Venture Capital and NYC
The tagline of this blog is “musings of a VC in NYC”.
In my first post, I wrote:
I am a VC. Have been for 17 years. I help people start and build technology companies. I do it in NYC, which isn’t the easiest place to build technology companies, but its getting better. I love my work.
So its pretty clear that my work and where I do it are pretty entwined in my mind.
Yesterday, I was one of about 40 VCs who came to a breakfast hosted by Andy Alper, head of the NYC Economic Development Corporation, and Henry Kravis, who in addition to being one of the founding partners of KKR is also the Chairman of the Partnership for New York City and the New York City Investment Fund.
The idea behind the breakfast was to get out the word that NYC is a great place to start companies and that more money needs to be invested into the companies that get started in NY. Henry got the ball rolling with some nice remarks and then turned it over to Andy who made the case with a fine speech.
I am all for more venture capital in NYC. I’ve made a bunch of investments in this city and the firms I’ve been involved with over the years have made many more. It’s a fine place to start a company and grow a company. There are certain kinds of companies that its very hard to start and grow here, like semiconductor and hardware businesses, but I don’t generally invest in those kinds of businesses anyway. In fact, the NY tri-state area has produced better returns for me over the years than any other location in the country. I am not saying that it would do that for everyone, but it’s done that for me.
Andy and Henry’s main beef was the fact that NYC is home to a larger amount of venture capital funds (as a percentage of total venture dollars under management) than venture funded companies (as a percentage of all venture funded companies). To put it more simply, the guys in NYC with the money aren’t investing it in NYC. To further drive it home, Andy pointed out that 80% of the venture money that comes into NYC companies is from firms that operate outside of NYC.
Those are damning figures. But they are misleading for several reasons. First, there are many large private equity firms who are headquartered in NYC but have offices all over the country (and world). Firms like JP Morgan Partners, Warburg Pincus, Morgan Stanley, and even pure venture firms like Venrock, are headquartered in NYC (and thus are listed as NYC firms) but do most of their venture capital activity through offices and people spread around the country and world. It’s no surprise that the money listed as “managed in NYC” isn’t all being invested in NYC.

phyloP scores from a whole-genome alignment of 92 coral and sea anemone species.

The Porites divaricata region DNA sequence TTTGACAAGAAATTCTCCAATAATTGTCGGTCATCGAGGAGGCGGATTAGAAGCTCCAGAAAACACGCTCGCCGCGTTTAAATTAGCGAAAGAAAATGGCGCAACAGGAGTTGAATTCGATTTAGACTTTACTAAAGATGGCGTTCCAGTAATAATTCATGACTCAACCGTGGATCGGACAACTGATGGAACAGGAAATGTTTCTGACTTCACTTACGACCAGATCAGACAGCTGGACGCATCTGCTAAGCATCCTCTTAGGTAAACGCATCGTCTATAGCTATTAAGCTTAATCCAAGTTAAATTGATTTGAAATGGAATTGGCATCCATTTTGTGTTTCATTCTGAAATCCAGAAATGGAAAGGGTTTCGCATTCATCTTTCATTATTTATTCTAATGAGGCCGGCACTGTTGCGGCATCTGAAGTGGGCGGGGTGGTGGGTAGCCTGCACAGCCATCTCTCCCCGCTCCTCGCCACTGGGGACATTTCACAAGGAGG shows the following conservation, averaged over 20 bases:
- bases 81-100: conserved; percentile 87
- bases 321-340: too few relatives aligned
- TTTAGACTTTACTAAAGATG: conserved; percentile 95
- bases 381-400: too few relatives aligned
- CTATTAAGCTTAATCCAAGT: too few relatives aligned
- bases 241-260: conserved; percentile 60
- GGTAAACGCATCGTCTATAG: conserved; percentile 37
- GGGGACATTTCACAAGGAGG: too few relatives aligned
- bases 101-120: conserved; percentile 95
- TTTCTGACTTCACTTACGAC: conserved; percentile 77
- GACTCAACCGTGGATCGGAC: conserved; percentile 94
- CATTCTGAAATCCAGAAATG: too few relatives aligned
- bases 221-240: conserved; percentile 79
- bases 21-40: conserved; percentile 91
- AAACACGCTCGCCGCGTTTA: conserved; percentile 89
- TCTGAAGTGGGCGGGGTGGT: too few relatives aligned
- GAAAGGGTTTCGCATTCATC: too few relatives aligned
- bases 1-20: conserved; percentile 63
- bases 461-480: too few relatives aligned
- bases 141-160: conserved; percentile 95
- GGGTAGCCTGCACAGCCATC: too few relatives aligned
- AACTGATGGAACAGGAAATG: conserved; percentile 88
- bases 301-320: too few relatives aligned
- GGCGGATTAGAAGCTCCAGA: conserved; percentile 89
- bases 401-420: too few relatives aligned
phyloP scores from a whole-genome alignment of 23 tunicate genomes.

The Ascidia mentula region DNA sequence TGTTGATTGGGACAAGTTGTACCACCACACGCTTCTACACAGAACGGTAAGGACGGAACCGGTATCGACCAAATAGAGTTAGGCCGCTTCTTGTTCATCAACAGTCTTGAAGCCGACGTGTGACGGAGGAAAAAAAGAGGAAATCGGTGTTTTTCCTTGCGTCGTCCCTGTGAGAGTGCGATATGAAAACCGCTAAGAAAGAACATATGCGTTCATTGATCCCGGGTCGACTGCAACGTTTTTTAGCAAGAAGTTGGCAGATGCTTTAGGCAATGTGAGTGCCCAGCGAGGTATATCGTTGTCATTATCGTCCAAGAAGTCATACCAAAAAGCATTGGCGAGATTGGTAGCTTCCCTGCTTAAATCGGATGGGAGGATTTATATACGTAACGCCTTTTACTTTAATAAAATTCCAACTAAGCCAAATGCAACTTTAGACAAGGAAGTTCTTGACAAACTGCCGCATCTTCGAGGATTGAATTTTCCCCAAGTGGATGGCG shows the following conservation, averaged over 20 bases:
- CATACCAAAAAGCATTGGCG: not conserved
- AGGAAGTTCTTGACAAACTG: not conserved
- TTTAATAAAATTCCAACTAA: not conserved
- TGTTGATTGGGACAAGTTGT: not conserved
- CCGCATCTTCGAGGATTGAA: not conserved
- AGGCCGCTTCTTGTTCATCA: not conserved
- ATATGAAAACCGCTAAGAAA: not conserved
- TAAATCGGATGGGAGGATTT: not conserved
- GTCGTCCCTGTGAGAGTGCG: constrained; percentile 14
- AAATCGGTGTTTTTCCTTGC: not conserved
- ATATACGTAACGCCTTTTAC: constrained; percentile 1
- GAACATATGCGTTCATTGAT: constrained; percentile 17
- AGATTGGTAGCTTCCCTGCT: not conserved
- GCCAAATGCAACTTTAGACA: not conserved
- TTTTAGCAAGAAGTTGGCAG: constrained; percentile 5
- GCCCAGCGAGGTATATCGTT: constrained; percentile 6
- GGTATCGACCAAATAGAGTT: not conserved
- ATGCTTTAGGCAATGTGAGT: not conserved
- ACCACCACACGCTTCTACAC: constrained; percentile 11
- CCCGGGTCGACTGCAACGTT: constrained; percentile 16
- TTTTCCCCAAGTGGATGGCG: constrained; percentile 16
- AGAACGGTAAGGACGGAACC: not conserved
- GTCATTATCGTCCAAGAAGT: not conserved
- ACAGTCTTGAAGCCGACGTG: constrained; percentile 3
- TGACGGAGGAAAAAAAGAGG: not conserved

Second, and probably more importantly, NY has never been an easy place to do early stage investing. See my quote above. I know, I’ve been doing it for 18 years now. The venture business has mostly been about finding and investing in the commercialization of science into revolutionary new products. And that activity has been centered in Silicon Valley and Boston for the past 30 years. Even if there were some of these “core tech” companies here in NYC, the VCs tend to be where the majority of the action is, particularly the early stage VCs.
That started to change in the mid-90s. First, technology VC is moving from turning science into products (core tech investing) to turning technology into businesses (applied tech investing). That’s a trend that started 10 years ago but is now gaining steam across the technology and venture capital industries. In the emerging new world of technology, being located in Silicon Valley and Boston is less of an advantage and we are seeing more early stage venture capitalists locating themselves in places like NYC, Washington DC, Atlanta, Chicago, Denver, Seattle, and a host of other business centers that have not been on the venture capital map until recently.
The other change is that we have a pretty strong early stage venture community developing in NYC. There were 40 VCs in the room yesterday. 10 years ago, it would have been half that number or less. These firms are all small by Boston and Silicon Valley standards and don’t have the brands and track records that the older firms do. But many of them do good work and will grow and develop into firms that can stand toe to toe with the older established players.
So, my comments to Andy and Henry as I was leaving were “thanks for putting this together” because we need all the community building we can get, and “be patient, it takes time” because its not going to happen overnight.